Health and Medical News and Resources

General interest items edited by Janice Flahiff

Social psychiatry could stem the rising tide of mental illness

The Conversation is a Web site that bills itself as having “academic rigor, journalistic flair”. It is a great place to go for insightful thoughtful articles on a variety of current event topics.

A June 3 2020 article outlines the history of social psychiatry, ” a preventive approach to mental health that was highly influential in the US after the second world war. It focused on identifying the social factors believed to cause mental illness. These included poverty, inequality and social exclusion. It was also an interdisciplinary approach. Psychiatrists worked closely with social scientists, especially sociologists and anthropologists, to determine the relationship between society and mental illness.”

Historical neighborhoods highlight how poverty, inequality, and social isolation relate to mental illness. In one study “.. patients in the lower classes were more likely to receive invasive, somatic therapies. These included drugs, electroshock therapy and lobotomy. Patients from higher classes were more likely to receive psychoanalysis.”

Prevention was seen as imperative since at least the 1950’s. Indeed, even
President Kennedy was on board.

“In February 1963, Kennedy stressed the role of prevention in a speech to Congress. Americans “must seek out the causes of mental illness and of mental retardation and eradicate them”. In psychiatry, “an ounce of prevention was worth more than a pound of cure”.

By “causes” Kennedy meant “harsh environmental conditions”. But the primary solution he recommended did not address these conditions. Instead, he proposed creating a national network of community mental health centres (CMHCs) to replace the asylum system.”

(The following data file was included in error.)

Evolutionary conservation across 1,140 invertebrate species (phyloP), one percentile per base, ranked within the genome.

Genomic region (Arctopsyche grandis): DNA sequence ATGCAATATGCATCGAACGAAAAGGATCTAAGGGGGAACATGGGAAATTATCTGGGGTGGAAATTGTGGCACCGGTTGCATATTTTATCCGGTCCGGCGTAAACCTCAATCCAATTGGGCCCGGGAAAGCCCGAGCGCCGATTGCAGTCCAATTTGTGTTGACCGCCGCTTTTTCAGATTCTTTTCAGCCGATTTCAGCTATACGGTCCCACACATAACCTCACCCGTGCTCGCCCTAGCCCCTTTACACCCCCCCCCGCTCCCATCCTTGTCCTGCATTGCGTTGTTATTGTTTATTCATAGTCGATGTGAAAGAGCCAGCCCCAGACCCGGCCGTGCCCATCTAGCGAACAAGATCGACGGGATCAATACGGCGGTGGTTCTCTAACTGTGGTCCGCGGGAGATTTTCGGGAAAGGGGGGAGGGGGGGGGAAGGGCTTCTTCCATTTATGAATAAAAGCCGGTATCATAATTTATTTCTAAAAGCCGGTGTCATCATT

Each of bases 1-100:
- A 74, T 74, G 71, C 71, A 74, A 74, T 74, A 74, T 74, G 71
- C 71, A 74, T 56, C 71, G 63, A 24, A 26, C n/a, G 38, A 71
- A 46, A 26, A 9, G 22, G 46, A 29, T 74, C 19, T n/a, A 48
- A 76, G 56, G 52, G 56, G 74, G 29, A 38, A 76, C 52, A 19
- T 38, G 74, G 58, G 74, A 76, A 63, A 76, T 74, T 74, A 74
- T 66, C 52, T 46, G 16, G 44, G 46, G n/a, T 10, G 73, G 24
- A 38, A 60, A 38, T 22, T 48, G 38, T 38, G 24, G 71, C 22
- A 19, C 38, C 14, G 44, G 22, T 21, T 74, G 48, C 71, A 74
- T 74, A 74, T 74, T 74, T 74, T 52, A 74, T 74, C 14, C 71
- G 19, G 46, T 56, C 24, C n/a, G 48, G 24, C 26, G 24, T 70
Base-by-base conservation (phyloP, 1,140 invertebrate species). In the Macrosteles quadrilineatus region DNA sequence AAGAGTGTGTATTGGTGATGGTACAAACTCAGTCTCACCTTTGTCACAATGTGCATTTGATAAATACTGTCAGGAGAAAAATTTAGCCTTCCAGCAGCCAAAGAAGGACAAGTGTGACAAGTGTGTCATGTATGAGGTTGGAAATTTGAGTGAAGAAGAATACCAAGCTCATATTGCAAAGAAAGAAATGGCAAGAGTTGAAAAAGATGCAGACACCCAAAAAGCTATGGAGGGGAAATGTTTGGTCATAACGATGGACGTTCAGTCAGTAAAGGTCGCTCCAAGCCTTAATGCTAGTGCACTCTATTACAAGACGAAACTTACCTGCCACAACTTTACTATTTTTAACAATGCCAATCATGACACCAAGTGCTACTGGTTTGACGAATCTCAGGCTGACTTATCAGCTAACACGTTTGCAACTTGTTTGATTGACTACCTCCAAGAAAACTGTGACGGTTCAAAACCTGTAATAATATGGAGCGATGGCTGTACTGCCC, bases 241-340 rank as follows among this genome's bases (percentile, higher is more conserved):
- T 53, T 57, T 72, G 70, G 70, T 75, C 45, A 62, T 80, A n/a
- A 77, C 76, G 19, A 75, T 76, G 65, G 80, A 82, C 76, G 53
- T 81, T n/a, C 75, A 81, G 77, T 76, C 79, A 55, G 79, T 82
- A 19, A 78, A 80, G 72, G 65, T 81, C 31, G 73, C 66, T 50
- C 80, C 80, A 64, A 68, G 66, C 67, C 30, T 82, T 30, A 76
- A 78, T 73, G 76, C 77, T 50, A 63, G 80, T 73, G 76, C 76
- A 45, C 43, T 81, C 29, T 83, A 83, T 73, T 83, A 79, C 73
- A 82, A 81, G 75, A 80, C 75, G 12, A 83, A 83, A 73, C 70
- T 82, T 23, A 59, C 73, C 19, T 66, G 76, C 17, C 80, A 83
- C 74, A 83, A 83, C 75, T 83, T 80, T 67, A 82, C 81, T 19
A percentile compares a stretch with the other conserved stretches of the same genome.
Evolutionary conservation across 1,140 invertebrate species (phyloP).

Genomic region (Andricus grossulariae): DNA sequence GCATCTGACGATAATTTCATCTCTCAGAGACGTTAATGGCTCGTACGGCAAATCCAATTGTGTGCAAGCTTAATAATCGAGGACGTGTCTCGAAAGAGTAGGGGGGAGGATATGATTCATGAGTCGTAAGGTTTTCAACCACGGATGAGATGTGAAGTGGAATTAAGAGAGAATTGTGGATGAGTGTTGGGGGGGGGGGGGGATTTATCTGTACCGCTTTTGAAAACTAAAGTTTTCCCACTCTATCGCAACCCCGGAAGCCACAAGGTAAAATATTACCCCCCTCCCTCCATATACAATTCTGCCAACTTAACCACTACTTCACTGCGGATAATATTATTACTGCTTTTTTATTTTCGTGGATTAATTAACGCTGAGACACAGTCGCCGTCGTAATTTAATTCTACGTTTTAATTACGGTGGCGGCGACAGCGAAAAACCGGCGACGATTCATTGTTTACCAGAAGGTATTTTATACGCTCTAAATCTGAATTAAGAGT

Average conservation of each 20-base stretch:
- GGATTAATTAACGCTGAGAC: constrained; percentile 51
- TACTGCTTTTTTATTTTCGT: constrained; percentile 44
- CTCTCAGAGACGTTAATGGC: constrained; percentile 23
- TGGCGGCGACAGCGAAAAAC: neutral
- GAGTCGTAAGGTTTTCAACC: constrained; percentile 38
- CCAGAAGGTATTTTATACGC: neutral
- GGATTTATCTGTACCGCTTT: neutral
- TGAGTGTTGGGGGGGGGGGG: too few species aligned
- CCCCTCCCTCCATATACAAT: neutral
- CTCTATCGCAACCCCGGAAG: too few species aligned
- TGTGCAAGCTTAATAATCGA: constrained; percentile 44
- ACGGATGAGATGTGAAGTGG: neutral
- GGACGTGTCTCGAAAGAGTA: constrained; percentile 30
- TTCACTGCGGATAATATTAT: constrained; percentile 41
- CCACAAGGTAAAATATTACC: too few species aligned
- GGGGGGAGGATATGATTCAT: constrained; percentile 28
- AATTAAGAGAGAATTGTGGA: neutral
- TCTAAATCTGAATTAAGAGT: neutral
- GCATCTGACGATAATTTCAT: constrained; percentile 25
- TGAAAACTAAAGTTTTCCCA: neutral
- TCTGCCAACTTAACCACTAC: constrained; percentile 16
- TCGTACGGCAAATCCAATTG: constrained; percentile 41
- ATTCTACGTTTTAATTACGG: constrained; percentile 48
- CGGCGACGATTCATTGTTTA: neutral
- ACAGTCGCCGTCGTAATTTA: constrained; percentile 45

However, from the late 60’s on social psychiatry was no longer in favor.
Instead there was more reliance on treatment, specifically prescription drugs.

The author ends on a hopeful not. “During the past few years, however, concerns about rising rates of mental illness have put prevention back on the agenda. Although social factors – especially in light of COVID-19 – have been mentioned, there is not enough discussion of policy changes that could make a difference. This was also a problem during the heyday of social psychiatry.”

The author ends with a few radical prevention imperatives. “My research on social psychiatry has convinced me that introducing universal basic income could improve mental health. But other progressive policies, ranging from reducing the working week to ensuring we all have ample time to commune with nature, could also make a difference.”



June 5, 2020 - Posted by | Medical and Health Research News, Psychiatry, Public Health | , , ,

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